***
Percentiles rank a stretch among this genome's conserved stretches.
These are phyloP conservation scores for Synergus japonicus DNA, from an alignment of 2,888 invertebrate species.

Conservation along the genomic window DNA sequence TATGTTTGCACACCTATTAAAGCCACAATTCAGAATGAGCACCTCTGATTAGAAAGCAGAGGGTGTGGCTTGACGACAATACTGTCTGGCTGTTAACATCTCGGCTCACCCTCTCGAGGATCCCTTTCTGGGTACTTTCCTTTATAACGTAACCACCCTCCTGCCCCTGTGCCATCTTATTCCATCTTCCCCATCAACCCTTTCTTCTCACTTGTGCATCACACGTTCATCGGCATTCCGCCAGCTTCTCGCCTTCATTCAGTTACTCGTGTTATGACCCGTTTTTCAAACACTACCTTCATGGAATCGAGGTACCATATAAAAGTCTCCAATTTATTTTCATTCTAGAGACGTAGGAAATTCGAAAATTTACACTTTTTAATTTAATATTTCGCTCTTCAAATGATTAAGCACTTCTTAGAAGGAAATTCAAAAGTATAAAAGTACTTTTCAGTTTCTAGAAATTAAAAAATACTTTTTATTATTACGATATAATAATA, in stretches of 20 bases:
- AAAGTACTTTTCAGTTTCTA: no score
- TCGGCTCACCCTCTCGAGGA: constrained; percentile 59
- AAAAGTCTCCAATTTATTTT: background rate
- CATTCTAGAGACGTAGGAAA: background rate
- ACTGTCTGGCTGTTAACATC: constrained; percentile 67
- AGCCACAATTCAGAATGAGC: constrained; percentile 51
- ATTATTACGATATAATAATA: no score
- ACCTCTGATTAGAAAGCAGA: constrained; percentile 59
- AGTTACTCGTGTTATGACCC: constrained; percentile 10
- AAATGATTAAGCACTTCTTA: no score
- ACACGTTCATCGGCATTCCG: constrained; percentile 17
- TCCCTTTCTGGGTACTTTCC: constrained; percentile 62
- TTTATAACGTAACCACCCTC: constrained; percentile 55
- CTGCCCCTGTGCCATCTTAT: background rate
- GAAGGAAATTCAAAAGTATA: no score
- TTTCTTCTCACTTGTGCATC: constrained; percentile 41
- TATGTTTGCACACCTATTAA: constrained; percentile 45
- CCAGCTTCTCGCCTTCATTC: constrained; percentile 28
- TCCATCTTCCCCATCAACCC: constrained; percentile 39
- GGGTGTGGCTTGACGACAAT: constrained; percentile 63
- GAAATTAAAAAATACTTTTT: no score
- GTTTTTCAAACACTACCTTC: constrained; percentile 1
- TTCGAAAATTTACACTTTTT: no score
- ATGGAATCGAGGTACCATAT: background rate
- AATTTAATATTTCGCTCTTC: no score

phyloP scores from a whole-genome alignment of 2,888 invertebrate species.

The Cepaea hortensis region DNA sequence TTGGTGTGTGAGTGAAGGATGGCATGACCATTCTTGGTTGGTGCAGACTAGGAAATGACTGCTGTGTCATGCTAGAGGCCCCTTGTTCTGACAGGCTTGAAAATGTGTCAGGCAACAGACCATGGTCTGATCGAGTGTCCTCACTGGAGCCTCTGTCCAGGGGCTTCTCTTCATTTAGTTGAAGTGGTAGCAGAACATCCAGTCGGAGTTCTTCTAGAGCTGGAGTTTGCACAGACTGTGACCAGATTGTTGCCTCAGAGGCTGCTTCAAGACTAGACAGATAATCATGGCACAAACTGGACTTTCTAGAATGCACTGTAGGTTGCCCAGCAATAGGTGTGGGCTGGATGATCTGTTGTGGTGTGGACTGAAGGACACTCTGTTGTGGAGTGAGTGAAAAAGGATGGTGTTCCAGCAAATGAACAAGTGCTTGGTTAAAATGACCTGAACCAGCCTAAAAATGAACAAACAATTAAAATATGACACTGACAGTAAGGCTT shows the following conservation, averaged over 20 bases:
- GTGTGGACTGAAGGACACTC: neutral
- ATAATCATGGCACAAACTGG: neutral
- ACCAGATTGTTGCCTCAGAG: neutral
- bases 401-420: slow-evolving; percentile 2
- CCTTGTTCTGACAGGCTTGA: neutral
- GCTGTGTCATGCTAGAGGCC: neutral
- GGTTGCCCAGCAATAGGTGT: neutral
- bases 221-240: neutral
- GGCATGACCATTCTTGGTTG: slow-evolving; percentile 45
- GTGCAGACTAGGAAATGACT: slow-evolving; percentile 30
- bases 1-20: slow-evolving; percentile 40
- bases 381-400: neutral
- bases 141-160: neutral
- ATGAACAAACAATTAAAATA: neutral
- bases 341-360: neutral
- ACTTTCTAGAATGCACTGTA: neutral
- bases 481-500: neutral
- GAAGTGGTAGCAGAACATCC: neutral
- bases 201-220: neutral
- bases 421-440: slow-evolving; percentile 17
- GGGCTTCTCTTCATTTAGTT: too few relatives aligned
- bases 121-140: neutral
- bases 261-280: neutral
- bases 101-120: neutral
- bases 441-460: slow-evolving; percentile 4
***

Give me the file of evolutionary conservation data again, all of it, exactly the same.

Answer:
Percentiles rank a stretch among this genome's conserved stretches.
These are phyloP conservation scores for Synergus japonicus DNA, from an alignment of 2,888 invertebrate species.

Conservation along the genomic window DNA sequence TATGTTTGCACACCTATTAAAGCCACAATTCAGAATGAGCACCTCTGATTAGAAAGCAGAGGGTGTGGCTTGACGACAATACTGTCTGGCTGTTAACATCTCGGCTCACCCTCTCGAGGATCCCTTTCTGGGTACTTTCCTTTATAACGTAACCACCCTCCTGCCCCTGTGCCATCTTATTCCATCTTCCCCATCAACCCTTTCTTCTCACTTGTGCATCACACGTTCATCGGCATTCCGCCAGCTTCTCGCCTTCATTCAGTTACTCGTGTTATGACCCGTTTTTCAAACACTACCTTCATGGAATCGAGGTACCATATAAAAGTCTCCAATTTATTTTCATTCTAGAGACGTAGGAAATTCGAAAATTTACACTTTTTAATTTAATATTTCGCTCTTCAAATGATTAAGCACTTCTTAGAAGGAAATTCAAAAGTATAAAAGTACTTTTCAGTTTCTAGAAATTAAAAAATACTTTTTATTATTACGATATAATAATA, in stretches of 20 bases:
- AAAGTACTTTTCAGTTTCTA: no score
- TCGGCTCACCCTCTCGAGGA: constrained; percentile 59
- AAAAGTCTCCAATTTATTTT: background rate
- CATTCTAGAGACGTAGGAAA: background rate
- ACTGTCTGGCTGTTAACATC: constrained; percentile 67
- AGCCACAATTCAGAATGAGC: constrained; percentile 51
- ATTATTACGATATAATAATA: no score
- ACCTCTGATTAGAAAGCAGA: constrained; percentile 59
- AGTTACTCGTGTTATGACCC: constrained; percentile 10
- AAATGATTAAGCACTTCTTA: no score
- ACACGTTCATCGGCATTCCG: constrained; percentile 17
- TCCCTTTCTGGGTACTTTCC: constrained; percentile 62
- TTTATAACGTAACCACCCTC: constrained; percentile 55
- CTGCCCCTGTGCCATCTTAT: background rate
- GAAGGAAATTCAAAAGTATA: no score
- TTTCTTCTCACTTGTGCATC: constrained; percentile 41
- TATGTTTGCACACCTATTAA: constrained; percentile 45
- CCAGCTTCTCGCCTTCATTC: constrained; percentile 28
- TCCATCTTCCCCATCAACCC: constrained; percentile 39
- GGGTGTGGCTTGACGACAAT: constrained; percentile 63
- GAAATTAAAAAATACTTTTT: no score
- GTTTTTCAAACACTACCTTC: constrained; percentile 1
- TTCGAAAATTTACACTTTTT: no score
- ATGGAATCGAGGTACCATAT: background rate
- AATTTAATATTTCGCTCTTC: no score

phyloP scores from a whole-genome alignment of 2,888 invertebrate species.

The Cepaea hortensis region DNA sequence TTGGTGTGTGAGTGAAGGATGGCATGACCATTCTTGGTTGGTGCAGACTAGGAAATGACTGCTGTGTCATGCTAGAGGCCCCTTGTTCTGACAGGCTTGAAAATGTGTCAGGCAACAGACCATGGTCTGATCGAGTGTCCTCACTGGAGCCTCTGTCCAGGGGCTTCTCTTCATTTAGTTGAAGTGGTAGCAGAACATCCAGTCGGAGTTCTTCTAGAGCTGGAGTTTGCACAGACTGTGACCAGATTGTTGCCTCAGAGGCTGCTTCAAGACTAGACAGATAATCATGGCACAAACTGGACTTTCTAGAATGCACTGTAGGTTGCCCAGCAATAGGTGTGGGCTGGATGATCTGTTGTGGTGTGGACTGAAGGACACTCTGTTGTGGAGTGAGTGAAAAAGGATGGTGTTCCAGCAAATGAACAAGTGCTTGGTTAAAATGACCTGAACCAGCCTAAAAATGAACAAACAATTAAAATATGACACTGACAGTAAGGCTT shows the following conservation, averaged over 20 bases:
- GTGTGGACTGAAGGACACTC: neutral
- ATAATCATGGCACAAACTGG: neutral
- ACCAGATTGTTGCCTCAGAG: neutral
- bases 401-420: slow-evolving; percentile 2
- CCTTGTTCTGACAGGCTTGA: neutral
- GCTGTGTCATGCTAGAGGCC: neutral
- GGTTGCCCAGCAATAGGTGT: neutral
- bases 221-240: neutral
- GGCATGACCATTCTTGGTTG: slow-evolving; percentile 45
- GTGCAGACTAGGAAATGACT: slow-evolving; percentile 30
- bases 1-20: slow-evolving; percentile 40
- bases 381-400: neutral
- bases 141-160: neutral
- ATGAACAAACAATTAAAATA: neutral
- bases 341-360: neutral
- ACTTTCTAGAATGCACTGTA: neutral
- bases 481-500: neutral
- GAAGTGGTAGCAGAACATCC: neutral
- bases 201-220: neutral
- bases 421-440: slow-evolving; percentile 17
- GGGCTTCTCTTCATTTAGTT: too few relatives aligned
- bases 121-140: neutral
- bases 261-280: neutral
- bases 101-120: neutral
- bases 441-460: slow-evolving; percentile 4